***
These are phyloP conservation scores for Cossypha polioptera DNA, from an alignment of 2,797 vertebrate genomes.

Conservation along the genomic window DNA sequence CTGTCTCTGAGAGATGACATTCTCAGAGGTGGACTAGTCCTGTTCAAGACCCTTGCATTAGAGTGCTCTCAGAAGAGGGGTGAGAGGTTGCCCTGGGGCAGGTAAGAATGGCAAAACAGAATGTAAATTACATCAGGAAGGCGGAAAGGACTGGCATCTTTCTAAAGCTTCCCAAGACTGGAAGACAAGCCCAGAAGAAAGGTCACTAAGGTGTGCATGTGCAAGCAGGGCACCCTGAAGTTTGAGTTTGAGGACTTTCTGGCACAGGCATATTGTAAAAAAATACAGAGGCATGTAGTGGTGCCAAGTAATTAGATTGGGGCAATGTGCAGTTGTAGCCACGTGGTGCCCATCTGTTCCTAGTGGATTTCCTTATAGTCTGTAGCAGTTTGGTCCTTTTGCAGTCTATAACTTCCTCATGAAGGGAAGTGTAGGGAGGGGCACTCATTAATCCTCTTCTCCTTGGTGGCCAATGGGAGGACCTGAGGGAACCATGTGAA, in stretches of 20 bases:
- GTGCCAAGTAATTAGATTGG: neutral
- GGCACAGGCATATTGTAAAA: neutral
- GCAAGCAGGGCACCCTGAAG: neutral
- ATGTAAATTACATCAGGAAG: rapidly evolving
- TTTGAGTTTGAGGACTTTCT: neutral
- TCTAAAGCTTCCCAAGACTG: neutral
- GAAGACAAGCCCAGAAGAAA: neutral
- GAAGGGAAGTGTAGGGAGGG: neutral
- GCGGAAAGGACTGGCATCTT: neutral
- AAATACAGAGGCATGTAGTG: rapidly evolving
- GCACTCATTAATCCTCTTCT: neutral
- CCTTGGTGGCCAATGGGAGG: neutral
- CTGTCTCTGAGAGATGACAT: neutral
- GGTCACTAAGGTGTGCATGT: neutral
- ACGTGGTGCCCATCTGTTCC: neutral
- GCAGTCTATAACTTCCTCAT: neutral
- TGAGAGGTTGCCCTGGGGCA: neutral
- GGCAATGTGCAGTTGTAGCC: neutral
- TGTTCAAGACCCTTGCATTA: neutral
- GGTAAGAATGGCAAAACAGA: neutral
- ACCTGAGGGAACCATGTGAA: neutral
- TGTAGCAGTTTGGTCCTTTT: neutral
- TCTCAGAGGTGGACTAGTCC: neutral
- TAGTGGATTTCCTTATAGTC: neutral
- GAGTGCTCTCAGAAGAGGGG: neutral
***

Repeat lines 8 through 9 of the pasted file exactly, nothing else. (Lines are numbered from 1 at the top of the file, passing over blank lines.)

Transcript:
- TCTAAAGCTTCCCAAGACTG: neutral
- GAAGACAAGCCCAGAAGAAA: neutral